The area of artificial tissues is a fascinating field of research. From artificial blood vessels to synthetically grown muscles and cartilage, we're close to being able to grow the components to rejuvenate our bodies and advance research.
Two key benefits from artificial tissues are the ability to offer replacements to aging or damaged tissue and the ability to test the effects of drugs and chemicals ethically without having to resort to less accurate tests on animals, or expensive tests on humans. Such advances could eventually enable bioaugmentation and regrown limbs.
However, one dilemma is how to grow the complex shapes found in many living tissues. Brown University biomedical engineers think they have found an answer.
The engineers invented a 3D Petri dish which they use to grow small clusters of cells of the target tissue type. They have successfully assembled the cells into complex patterns, like honeycombs or donuts. Assembly of clusters of different kinds of cells, as is typical in most organs, should also be possible.
Brown professor Jeffrey Morgan, who led the team, says the progress is a critical breakthrough with big implications for the fields of basic cell biology, drug discovery, and tissue research. His team has succeeded in producing laced patterns resembling vasculature, meaning that a tissue with artificial blood vessels woven into it may be a possibility for the first time.
Professor Morgan's work was funded by the National Science Foundation and the International Foundation for Ethical Research (IFER). IFER funded the research as it believes that artificial tissue research will help eliminate the use of animals in dangerous medical testing.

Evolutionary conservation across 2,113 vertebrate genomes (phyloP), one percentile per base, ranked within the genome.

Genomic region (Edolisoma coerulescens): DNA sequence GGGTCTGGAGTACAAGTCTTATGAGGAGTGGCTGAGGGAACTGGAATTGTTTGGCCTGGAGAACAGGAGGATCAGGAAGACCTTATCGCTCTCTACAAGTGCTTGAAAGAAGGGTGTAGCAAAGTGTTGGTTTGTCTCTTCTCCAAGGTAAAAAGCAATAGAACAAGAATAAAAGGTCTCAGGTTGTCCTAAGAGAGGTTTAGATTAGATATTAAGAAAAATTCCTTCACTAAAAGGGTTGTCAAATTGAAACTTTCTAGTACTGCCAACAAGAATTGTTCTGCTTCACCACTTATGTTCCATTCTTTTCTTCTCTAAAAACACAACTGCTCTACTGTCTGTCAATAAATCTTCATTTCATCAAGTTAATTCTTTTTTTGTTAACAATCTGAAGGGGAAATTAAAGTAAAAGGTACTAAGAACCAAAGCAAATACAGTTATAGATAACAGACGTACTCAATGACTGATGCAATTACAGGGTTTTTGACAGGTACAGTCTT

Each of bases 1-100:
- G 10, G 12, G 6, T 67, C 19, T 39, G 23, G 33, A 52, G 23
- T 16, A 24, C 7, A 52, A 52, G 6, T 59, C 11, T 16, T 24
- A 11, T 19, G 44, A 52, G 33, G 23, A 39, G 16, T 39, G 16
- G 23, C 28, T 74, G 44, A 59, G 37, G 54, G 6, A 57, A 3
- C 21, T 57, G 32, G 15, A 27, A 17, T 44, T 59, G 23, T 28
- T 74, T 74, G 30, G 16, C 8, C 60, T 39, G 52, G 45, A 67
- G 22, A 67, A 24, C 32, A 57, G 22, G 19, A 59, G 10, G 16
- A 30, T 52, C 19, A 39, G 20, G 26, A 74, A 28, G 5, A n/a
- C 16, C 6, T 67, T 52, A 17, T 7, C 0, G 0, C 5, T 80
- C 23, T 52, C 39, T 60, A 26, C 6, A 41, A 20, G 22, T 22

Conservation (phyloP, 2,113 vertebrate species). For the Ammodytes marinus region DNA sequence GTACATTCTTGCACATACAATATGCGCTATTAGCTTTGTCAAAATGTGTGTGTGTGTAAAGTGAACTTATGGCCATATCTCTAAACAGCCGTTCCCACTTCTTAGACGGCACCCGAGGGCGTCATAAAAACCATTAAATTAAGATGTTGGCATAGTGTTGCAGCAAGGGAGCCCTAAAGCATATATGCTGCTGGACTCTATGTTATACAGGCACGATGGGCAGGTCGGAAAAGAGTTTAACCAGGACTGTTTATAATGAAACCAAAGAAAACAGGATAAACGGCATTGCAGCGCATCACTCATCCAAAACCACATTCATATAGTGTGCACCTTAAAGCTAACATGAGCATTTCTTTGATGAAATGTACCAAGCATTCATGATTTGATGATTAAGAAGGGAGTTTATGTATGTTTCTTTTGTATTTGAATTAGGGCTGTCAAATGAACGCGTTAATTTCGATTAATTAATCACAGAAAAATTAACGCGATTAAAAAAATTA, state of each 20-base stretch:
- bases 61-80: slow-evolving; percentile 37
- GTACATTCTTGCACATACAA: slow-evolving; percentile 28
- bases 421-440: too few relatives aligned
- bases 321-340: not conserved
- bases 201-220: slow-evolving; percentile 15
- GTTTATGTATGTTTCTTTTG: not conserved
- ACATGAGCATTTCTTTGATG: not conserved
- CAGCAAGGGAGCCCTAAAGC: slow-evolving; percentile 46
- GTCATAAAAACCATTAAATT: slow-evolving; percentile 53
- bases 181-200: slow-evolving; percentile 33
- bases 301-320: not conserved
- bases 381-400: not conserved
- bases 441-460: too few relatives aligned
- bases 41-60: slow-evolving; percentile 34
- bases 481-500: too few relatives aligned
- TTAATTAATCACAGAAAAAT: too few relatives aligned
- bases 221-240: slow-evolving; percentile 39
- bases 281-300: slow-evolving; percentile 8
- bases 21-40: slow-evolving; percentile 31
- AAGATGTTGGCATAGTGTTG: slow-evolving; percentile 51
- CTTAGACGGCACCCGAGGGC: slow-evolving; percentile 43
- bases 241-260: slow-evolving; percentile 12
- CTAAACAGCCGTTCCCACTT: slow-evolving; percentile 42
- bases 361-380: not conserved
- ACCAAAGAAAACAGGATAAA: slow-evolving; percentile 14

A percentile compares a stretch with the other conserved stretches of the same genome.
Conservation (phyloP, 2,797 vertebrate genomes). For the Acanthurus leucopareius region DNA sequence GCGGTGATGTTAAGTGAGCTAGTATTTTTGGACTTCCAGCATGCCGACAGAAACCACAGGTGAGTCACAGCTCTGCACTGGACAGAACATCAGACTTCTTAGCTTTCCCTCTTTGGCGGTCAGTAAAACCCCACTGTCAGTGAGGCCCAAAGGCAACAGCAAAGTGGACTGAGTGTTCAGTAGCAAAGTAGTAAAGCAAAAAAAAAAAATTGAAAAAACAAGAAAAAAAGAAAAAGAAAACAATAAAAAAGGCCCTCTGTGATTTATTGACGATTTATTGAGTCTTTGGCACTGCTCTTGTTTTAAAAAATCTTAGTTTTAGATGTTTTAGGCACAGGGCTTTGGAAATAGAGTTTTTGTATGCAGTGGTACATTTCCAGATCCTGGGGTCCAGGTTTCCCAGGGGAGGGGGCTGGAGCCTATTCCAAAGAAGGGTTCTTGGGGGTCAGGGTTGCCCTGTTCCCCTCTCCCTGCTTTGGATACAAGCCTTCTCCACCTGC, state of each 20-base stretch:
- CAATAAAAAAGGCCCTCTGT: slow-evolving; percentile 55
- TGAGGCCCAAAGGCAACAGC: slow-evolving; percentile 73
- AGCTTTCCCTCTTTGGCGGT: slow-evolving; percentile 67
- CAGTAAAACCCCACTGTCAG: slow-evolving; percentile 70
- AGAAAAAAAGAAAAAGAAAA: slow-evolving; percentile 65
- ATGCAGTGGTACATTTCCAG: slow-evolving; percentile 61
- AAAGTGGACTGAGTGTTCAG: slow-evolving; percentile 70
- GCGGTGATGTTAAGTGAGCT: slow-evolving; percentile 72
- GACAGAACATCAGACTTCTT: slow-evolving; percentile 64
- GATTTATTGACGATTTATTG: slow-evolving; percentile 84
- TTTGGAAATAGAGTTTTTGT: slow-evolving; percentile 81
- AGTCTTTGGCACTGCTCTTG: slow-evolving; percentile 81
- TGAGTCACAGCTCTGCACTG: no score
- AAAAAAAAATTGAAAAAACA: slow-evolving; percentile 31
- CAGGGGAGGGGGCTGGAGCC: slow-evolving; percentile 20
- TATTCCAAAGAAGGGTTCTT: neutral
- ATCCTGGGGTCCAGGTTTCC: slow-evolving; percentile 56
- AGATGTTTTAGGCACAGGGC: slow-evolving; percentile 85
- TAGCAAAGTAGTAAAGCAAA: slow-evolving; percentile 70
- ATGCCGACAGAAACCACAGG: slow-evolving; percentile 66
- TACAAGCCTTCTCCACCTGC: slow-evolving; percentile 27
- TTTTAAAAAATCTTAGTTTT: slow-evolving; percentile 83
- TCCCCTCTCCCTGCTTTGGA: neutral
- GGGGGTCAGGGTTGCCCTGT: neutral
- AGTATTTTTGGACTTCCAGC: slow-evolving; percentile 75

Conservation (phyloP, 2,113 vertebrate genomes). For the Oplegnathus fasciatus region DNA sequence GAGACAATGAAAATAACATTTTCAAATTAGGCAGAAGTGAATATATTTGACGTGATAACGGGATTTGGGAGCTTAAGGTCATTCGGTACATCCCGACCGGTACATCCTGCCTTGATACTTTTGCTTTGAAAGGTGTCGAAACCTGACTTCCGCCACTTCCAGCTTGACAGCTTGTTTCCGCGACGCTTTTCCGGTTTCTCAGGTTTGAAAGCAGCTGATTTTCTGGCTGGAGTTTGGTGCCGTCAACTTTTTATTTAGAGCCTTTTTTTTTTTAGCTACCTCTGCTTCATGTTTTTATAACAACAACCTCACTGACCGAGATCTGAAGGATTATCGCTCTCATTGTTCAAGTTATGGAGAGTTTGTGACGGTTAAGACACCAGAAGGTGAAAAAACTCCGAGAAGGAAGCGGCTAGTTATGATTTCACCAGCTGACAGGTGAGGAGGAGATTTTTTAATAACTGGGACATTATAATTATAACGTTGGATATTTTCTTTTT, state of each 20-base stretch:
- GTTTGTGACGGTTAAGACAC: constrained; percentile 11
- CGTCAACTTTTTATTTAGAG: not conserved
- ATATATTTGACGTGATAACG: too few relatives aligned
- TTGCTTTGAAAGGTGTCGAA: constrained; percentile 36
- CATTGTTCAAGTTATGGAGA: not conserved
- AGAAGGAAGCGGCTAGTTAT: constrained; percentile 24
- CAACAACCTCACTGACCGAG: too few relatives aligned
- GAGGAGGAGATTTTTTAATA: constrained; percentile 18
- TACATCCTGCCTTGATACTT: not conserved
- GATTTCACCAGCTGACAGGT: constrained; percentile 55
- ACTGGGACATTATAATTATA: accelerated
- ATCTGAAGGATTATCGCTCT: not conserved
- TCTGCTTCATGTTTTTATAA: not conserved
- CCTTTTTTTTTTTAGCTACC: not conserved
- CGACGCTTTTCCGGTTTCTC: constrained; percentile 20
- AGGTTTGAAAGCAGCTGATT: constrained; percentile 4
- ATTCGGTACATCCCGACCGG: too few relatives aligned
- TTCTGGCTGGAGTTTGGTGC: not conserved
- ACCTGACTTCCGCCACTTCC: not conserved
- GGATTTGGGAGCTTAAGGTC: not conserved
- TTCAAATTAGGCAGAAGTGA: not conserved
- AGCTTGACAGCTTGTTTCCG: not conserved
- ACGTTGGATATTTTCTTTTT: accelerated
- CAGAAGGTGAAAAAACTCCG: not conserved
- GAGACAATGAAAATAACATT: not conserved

Professor Morgan describes the work stating, "There is a need for … tissue models that more closely mimic natural tissue already inside the body in terms of function and architecture. This shows we can control the size, shape and position of cells within these 3-D structures. We think this is one step toward using building blocks to build complex-shaped tissues that might one day be transplanted."
The new work builds on previous research by the team in which they created the Petri dish made of agarose, a complex carbohydrate derived from seaweed. During the previous work in 2007, the team created the dish, which has a consistency similar to Jell-O. They then grew a cluster of cells in the dish, called "microtissues", but did not take the next step to assemble them into tissue-like patterns, which they did in this study.
In the recent study, the researchers used these blocks, placing them in more complex, larger agarose molds to create complicated patterns. The microtissue then grew together, forming complex living patterns.
Graduate students Adam Rago and Dylan Dean helped lead the study. By aging the microtissue clusters, the students found they could control how tightly the cells adhered to the other microtissues in the mold. The longer they let the cells age, the slower they fused.
The new study will be published in the March 1 issue of Biotechnology and Bioengineering and is currently available online.